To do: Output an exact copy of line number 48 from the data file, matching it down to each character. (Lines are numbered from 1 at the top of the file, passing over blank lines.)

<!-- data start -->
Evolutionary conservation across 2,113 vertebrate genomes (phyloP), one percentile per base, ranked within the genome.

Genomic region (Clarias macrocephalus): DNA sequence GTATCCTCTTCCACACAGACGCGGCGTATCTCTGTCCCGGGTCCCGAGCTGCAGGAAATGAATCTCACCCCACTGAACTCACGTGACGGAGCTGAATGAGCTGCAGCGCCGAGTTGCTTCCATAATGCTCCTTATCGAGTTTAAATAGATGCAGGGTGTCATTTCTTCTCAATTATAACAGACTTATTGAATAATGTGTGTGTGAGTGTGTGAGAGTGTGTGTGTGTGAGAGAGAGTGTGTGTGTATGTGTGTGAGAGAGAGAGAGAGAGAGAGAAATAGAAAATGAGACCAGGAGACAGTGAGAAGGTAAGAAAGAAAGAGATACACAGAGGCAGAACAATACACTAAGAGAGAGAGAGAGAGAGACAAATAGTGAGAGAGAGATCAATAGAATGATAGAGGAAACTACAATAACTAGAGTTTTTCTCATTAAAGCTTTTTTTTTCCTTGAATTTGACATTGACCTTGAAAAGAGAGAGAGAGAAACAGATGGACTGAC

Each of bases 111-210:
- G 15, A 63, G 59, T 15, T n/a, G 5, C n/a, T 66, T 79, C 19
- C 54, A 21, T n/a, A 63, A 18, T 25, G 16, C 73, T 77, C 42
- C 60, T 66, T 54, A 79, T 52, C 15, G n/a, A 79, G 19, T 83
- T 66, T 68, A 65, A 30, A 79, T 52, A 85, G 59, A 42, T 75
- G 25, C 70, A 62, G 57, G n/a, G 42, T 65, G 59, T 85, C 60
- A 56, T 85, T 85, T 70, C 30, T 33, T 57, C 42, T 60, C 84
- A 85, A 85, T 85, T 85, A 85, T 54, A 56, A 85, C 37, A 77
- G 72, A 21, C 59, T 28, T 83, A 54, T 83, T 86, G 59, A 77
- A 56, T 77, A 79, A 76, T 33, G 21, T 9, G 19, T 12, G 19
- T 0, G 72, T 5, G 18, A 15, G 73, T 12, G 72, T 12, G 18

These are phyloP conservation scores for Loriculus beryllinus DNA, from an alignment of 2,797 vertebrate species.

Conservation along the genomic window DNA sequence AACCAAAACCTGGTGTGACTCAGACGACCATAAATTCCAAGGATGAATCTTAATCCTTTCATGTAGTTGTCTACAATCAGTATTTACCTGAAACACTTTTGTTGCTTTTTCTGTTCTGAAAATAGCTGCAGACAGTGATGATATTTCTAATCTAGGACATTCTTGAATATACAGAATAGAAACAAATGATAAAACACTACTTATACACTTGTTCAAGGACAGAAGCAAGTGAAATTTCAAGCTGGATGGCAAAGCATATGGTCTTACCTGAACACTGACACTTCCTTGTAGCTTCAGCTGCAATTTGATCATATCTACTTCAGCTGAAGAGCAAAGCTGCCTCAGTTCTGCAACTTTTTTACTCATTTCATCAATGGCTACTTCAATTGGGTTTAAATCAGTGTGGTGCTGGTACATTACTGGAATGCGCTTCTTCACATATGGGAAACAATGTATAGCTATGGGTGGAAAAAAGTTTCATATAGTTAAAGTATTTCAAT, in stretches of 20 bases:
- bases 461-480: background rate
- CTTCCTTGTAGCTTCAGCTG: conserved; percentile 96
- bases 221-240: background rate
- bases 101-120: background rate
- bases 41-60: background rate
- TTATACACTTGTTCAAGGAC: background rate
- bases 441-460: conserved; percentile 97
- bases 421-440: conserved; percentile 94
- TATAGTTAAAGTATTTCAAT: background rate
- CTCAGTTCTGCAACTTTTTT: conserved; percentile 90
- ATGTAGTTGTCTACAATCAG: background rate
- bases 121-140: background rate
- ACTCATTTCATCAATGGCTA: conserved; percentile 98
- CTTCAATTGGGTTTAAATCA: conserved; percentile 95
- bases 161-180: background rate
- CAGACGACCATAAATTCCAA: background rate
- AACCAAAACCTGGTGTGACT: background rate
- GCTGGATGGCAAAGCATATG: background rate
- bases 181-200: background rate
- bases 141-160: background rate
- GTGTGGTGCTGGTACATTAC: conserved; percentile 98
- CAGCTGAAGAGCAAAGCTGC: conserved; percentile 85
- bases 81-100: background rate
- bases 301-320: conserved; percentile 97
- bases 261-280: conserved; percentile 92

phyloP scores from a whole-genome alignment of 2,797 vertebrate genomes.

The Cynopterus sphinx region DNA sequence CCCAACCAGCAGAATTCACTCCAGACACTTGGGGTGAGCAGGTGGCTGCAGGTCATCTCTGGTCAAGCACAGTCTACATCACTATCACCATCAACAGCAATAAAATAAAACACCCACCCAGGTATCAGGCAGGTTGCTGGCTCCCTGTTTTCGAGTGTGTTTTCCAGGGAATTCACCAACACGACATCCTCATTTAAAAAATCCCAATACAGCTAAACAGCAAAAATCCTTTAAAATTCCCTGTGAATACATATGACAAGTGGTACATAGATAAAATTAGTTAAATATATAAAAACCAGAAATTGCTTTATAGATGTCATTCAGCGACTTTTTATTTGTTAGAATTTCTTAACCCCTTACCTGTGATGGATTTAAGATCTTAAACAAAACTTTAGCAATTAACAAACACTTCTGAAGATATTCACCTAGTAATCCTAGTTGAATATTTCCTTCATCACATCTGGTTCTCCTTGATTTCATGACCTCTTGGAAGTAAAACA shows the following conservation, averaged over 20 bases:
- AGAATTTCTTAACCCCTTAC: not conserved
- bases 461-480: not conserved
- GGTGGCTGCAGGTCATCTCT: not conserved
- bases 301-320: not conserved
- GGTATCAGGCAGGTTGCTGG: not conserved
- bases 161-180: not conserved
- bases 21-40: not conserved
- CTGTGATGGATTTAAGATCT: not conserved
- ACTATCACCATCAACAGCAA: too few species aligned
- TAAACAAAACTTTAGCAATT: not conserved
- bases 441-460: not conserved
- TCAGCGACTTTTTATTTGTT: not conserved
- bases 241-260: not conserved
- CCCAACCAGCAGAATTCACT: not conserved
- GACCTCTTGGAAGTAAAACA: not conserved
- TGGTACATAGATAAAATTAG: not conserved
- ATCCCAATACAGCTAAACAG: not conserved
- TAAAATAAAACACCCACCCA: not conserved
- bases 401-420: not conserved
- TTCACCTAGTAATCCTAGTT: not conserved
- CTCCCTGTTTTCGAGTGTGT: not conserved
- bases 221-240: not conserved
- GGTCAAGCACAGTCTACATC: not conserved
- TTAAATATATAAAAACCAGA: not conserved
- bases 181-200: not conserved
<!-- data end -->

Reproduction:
- bases 161-180: not conserved